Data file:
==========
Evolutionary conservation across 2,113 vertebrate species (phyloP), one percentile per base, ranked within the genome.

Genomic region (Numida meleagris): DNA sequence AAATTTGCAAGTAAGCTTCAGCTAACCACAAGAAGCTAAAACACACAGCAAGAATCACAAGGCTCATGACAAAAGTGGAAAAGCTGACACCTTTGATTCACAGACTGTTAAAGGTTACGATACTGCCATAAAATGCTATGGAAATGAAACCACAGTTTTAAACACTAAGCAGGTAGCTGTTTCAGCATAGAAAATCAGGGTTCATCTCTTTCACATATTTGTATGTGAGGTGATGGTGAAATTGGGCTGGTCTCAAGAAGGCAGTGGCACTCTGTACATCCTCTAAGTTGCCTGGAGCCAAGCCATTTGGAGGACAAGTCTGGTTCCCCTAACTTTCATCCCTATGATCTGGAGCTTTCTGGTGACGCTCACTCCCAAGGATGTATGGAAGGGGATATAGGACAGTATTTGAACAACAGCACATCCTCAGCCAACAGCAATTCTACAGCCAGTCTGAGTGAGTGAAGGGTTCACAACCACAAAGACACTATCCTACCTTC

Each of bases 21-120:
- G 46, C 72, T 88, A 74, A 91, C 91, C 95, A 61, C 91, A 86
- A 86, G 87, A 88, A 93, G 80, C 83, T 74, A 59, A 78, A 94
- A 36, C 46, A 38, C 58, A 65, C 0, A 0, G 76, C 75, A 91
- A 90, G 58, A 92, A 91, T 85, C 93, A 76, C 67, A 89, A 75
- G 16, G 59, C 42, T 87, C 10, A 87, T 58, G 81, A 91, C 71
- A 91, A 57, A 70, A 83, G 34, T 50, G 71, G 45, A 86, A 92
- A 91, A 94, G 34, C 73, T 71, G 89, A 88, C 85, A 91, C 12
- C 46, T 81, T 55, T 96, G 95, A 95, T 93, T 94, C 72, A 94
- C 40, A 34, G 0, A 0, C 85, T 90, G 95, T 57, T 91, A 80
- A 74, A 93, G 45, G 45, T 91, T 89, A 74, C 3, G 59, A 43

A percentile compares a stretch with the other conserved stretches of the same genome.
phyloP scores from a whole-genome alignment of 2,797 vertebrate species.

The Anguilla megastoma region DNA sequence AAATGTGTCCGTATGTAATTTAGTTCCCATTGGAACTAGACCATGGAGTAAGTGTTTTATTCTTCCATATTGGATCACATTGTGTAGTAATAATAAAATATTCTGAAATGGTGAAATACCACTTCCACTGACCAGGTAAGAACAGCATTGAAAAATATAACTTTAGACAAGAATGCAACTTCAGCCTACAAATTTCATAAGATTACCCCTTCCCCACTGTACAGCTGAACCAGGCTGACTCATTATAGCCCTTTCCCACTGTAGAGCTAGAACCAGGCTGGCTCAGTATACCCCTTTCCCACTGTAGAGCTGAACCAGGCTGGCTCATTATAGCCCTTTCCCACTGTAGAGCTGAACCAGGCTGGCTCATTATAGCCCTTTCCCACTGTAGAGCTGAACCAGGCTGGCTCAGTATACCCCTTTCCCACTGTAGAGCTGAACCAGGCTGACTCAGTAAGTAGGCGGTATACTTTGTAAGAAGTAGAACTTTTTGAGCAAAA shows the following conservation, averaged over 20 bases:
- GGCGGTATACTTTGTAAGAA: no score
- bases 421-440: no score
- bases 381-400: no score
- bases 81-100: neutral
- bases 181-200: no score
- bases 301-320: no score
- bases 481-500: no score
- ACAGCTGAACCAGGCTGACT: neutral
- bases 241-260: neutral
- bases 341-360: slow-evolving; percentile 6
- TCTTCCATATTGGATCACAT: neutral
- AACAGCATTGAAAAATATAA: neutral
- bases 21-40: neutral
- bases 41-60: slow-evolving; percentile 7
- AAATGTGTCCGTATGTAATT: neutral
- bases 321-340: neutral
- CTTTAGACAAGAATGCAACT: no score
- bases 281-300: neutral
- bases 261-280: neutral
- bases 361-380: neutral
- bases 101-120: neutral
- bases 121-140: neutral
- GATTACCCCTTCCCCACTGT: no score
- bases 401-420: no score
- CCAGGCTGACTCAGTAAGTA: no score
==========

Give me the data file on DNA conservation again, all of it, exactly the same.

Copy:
Evolutionary conservation across 2,113 vertebrate species (phyloP), one percentile per base, ranked within the genome.

Genomic region (Numida meleagris): DNA sequence AAATTTGCAAGTAAGCTTCAGCTAACCACAAGAAGCTAAAACACACAGCAAGAATCACAAGGCTCATGACAAAAGTGGAAAAGCTGACACCTTTGATTCACAGACTGTTAAAGGTTACGATACTGCCATAAAATGCTATGGAAATGAAACCACAGTTTTAAACACTAAGCAGGTAGCTGTTTCAGCATAGAAAATCAGGGTTCATCTCTTTCACATATTTGTATGTGAGGTGATGGTGAAATTGGGCTGGTCTCAAGAAGGCAGTGGCACTCTGTACATCCTCTAAGTTGCCTGGAGCCAAGCCATTTGGAGGACAAGTCTGGTTCCCCTAACTTTCATCCCTATGATCTGGAGCTTTCTGGTGACGCTCACTCCCAAGGATGTATGGAAGGGGATATAGGACAGTATTTGAACAACAGCACATCCTCAGCCAACAGCAATTCTACAGCCAGTCTGAGTGAGTGAAGGGTTCACAACCACAAAGACACTATCCTACCTTC

Each of bases 21-120:
- G 46, C 72, T 88, A 74, A 91, C 91, C 95, A 61, C 91, A 86
- A 86, G 87, A 88, A 93, G 80, C 83, T 74, A 59, A 78, A 94
- A 36, C 46, A 38, C 58, A 65, C 0, A 0, G 76, C 75, A 91
- A 90, G 58, A 92, A 91, T 85, C 93, A 76, C 67, A 89, A 75
- G 16, G 59, C 42, T 87, C 10, A 87, T 58, G 81, A 91, C 71
- A 91, A 57, A 70, A 83, G 34, T 50, G 71, G 45, A 86, A 92
- A 91, A 94, G 34, C 73, T 71, G 89, A 88, C 85, A 91, C 12
- C 46, T 81, T 55, T 96, G 95, A 95, T 93, T 94, C 72, A 94
- C 40, A 34, G 0, A 0, C 85, T 90, G 95, T 57, T 91, A 80
- A 74, A 93, G 45, G 45, T 91, T 89, A 74, C 3, G 59, A 43

A percentile compares a stretch with the other conserved stretches of the same genome.
phyloP scores from a whole-genome alignment of 2,797 vertebrate species.

The Anguilla megastoma region DNA sequence AAATGTGTCCGTATGTAATTTAGTTCCCATTGGAACTAGACCATGGAGTAAGTGTTTTATTCTTCCATATTGGATCACATTGTGTAGTAATAATAAAATATTCTGAAATGGTGAAATACCACTTCCACTGACCAGGTAAGAACAGCATTGAAAAATATAACTTTAGACAAGAATGCAACTTCAGCCTACAAATTTCATAAGATTACCCCTTCCCCACTGTACAGCTGAACCAGGCTGACTCATTATAGCCCTTTCCCACTGTAGAGCTAGAACCAGGCTGGCTCAGTATACCCCTTTCCCACTGTAGAGCTGAACCAGGCTGGCTCATTATAGCCCTTTCCCACTGTAGAGCTGAACCAGGCTGGCTCATTATAGCCCTTTCCCACTGTAGAGCTGAACCAGGCTGGCTCAGTATACCCCTTTCCCACTGTAGAGCTGAACCAGGCTGACTCAGTAAGTAGGCGGTATACTTTGTAAGAAGTAGAACTTTTTGAGCAAAA shows the following conservation, averaged over 20 bases:
- GGCGGTATACTTTGTAAGAA: no score
- bases 421-440: no score
- bases 381-400: no score
- bases 81-100: neutral
- bases 181-200: no score
- bases 301-320: no score
- bases 481-500: no score
- ACAGCTGAACCAGGCTGACT: neutral
- bases 241-260: neutral
- bases 341-360: slow-evolving; percentile 6
- TCTTCCATATTGGATCACAT: neutral
- AACAGCATTGAAAAATATAA: neutral
- bases 21-40: neutral
- bases 41-60: slow-evolving; percentile 7
- AAATGTGTCCGTATGTAATT: neutral
- bases 321-340: neutral
- CTTTAGACAAGAATGCAACT: no score
- bases 281-300: neutral
- bases 261-280: neutral
- bases 361-380: neutral
- bases 101-120: neutral
- bases 121-140: neutral
- GATTACCCCTTCCCCACTGT: no score
- bases 401-420: no score
- CCAGGCTGACTCAGTAAGTA: no score